New York State Liquor Authority
Guidance on Restrictions for Licensees and To-Go & Delivery Sales in Response to COVID-19 Outbreak
Effective Monday, March 16, 2020 at 8:00 P.M.
Pursuant to the Governor’s order, effective Monday, March 16, 2020 at 8:00PM, all licensed on-premises establishments (e.g. restaurants, bars, taverns, clubs, arenas, catering establishments, etc.) must cease on-premises sales of alcoholic beverages and/or food. Additionally, all licensed manufacturers with on-premises privileges must also cease on-premises sales of alcoholic beverages and/or food; however, a licensed manufacturer may continue all manufacturing operations. This restriction shall continue until August 5, 2020 but may be extended or reduced depending upon the circumstances.
(Note: this guidance has been modified by a subsequent guidance to add additional privileges for certain licensees in phase 2 regions. That guidance can be read here and reads in relevant part: “Effective Thursday, June 4, 2020, all licensees in regions that have entered phase 2 of reopening and which have on-premises service privileges under the Alcoholic Beverage Control Law (ABC Law) may, subject to the guidance here (link), resume outdoor, on-premises service of alcoholic beverages and/or food. This guidance shall continue until July 3, 2020 but may be extended or reduced depending upon the circumstances.)
(Note: this guidance has been modified by a subsequent executive order which restricts the sale by licensees with on premises sales privileges of all alcoholic beverages which are not served along with food.)
To aid in prevention of the spread of the coronavirus and assist businesses impacted by the current state of emergency, the Governor has ordered the State Liquor Authority (SLA) to promulgate guidance on new off-premises privileges for licensed businesses with on-premises privileges.
The State Liquor Authority offers the following guidance:
- Any on-premises licensee and any manufacturing licensee with on-premises retail privileges may sell for off-premises consumption any alcoholic beverages that it is able to sell for on premises consumption under the law.
- For example, a tavern wine licensee may sell beer, wine, cider, mead, and wine product, but not liquor, and a farm winery may sell any New York State labeled wine, beer, cider, mead, or liquor, but not non-New York State products unless it has an on-premises license as well.
- Alcoholic beverage sold for off-premises consumption pursuant to this guidance may be sold in any closed or any sealed original container of any size. Provided that:
- The sale of each container shall be accompanied by the purchase of food;
- Sales should be consistent with municipal open container ordinances.
- Alcoholic beverages sold for off-premises consumption pursuant to this guidance may be sold for takeout from the licensed premises or may be delivered to the customer’s residence.
- Deliveries shall be made in a vehicle permitted by the Authority (e.g., a third-party delivery service), or a vehicle-owned and -operated, or hired and operated by the licensee or its employee. A copy of the permit or license must be present in the vehicle.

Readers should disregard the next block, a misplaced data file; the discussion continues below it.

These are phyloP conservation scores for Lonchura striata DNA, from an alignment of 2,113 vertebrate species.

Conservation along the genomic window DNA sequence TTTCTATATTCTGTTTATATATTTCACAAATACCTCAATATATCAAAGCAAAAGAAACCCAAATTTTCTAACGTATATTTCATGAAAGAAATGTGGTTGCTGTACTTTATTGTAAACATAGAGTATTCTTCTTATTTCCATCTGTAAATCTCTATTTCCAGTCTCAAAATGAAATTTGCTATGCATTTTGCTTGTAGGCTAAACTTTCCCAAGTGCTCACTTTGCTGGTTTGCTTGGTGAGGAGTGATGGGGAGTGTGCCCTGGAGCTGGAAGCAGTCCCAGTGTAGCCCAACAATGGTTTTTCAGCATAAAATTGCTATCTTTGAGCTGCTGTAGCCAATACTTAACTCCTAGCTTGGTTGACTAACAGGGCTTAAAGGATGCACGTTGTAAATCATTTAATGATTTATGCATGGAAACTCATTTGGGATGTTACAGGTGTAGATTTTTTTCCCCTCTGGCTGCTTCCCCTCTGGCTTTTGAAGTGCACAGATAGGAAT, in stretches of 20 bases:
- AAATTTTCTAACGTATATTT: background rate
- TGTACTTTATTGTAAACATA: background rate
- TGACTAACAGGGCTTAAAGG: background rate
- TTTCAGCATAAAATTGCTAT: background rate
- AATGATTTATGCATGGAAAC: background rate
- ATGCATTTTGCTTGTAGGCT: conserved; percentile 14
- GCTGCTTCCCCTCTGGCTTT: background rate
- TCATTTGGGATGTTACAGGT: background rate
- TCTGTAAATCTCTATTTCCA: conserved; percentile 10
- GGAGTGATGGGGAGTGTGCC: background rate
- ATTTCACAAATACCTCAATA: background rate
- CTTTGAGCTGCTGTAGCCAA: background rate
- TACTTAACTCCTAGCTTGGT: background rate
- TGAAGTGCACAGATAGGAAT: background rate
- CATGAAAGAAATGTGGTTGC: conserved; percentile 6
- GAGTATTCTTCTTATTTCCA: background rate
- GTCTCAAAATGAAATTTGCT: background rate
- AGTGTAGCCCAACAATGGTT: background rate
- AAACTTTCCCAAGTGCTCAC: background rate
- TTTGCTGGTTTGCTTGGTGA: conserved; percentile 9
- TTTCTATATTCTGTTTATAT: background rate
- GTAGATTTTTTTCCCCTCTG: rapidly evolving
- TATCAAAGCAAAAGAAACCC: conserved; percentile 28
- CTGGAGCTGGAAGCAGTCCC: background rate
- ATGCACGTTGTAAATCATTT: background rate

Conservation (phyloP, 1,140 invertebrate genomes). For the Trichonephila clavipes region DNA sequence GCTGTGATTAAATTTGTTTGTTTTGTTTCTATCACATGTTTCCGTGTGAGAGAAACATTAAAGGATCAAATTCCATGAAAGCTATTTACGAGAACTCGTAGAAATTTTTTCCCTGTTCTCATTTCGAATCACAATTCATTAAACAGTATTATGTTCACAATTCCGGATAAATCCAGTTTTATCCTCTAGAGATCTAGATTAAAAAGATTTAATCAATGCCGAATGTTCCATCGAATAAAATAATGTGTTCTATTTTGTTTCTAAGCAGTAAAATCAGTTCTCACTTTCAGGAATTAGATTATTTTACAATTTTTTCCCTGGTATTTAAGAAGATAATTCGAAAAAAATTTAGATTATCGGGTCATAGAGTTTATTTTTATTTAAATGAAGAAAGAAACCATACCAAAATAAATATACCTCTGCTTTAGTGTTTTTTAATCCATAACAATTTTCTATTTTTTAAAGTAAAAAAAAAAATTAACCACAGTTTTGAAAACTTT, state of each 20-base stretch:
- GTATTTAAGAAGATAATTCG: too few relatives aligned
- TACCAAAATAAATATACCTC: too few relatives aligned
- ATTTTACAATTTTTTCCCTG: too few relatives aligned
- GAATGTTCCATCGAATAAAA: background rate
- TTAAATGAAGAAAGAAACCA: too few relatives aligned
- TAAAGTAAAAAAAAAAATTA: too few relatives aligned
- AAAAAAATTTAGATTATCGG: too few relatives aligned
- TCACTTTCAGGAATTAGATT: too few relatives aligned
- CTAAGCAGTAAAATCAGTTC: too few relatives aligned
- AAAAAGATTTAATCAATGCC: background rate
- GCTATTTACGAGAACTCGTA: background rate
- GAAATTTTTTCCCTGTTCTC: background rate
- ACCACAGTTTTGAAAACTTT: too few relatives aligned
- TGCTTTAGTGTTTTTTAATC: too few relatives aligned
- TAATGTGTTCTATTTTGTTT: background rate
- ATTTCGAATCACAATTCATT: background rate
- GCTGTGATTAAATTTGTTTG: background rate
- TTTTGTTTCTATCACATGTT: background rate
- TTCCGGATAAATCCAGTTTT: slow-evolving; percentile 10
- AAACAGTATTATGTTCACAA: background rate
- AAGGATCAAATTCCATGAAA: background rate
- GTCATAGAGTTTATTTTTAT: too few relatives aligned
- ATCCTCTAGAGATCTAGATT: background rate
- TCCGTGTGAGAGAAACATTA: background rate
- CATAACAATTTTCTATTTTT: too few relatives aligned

- Alcoholic beverages sold for off-premises consumption pursuant to this guidance may only be sold during the on-premises hours of operation of the county in which the premises is located or, if different, the hours of operation set forth in the licensee’s method of operation with the Authority.
- While this guidance restricts on-premises privileges, this does not modify any off-premises privileges currently included with your license except to the extent that any beer, or cider which could otherwise be sold by an on premises retail licensee for off premises consumption without the inclusion of food must, under this guidance, be accompanied the purchase of food consistent with the food availability requirement of the license under the Alcoholic Beverage Control Law.
- For example, breweries, micro-breweries and farm breweries have always had the privilege to sell beer to go to customers at the premises; this privilege is unchanged. Under the new guidelines, breweries, micro-breweries and farm breweries who do not also hold an on-premises license may take orders from persons not at the premises for delivery of beer, however these orders for delivery must include food.
Any licensed business found to be operating in violation of the Governor’s order restricting on-premises sales of alcoholic beverages shall face a monetary penalty (retail maximum of $10,000/manufacturer maximum of $100,000), and/or suspension, cancellation, or revocation of its license.
Q & A Regarding the Shutdown
At the direction of Governor Cuomo, in order to alleviate the economic hardships faced by our licensees, the SLA has developed new rules to allow for the sale of wine and spirits for delivery and takeout orders for on-premises licensees.
We are receiving several questions from retailers and manufacturers. Below are examples of questions and answers provided to retailers/manufacturers; please check back frequently as we will update as new questions come in.
Must bars, restaurants, liquor stores, grocery stores, wholesalers and manufacturers close following the Governor’s announcement today of 100% shutdown of non-essential businesses?
No, under the Governor’s direction, the manufacture, distribution and sale of alcoholic beverages are deemed essential, thus not subject to the Governor’s ordered workforce reductions.
Please view the guidelines from Empire State Development outlining essential businesses, including essential food, beverage and retail establishments:
On premises retailers should not be open except for “to-go” or delivery service, with customers in the establishment solely for the purpose of pickup, with NO consumption of food or drink, and NO lingering.
Do on-premises licensees need to obtain a waiver from the SLA in order to sell wine, spirits and mixed drinks for takeout and delivery sales?
No, you do not need to obtain a waiver from the SLA. During the temporary shutdown period these new privileges are granted as part of your license.
A craft manufacturer may currently sell closed containers of its beer, wine, or spirit (depending on license type) for off-premises consumption without an attendant food sale. The guidance released today mentioned that an attendant food sale is required for off-premises sales. Can you confirm that this requirement does not apply to manufacturers who are already permitted to make off-premises sales without an attendant food sale?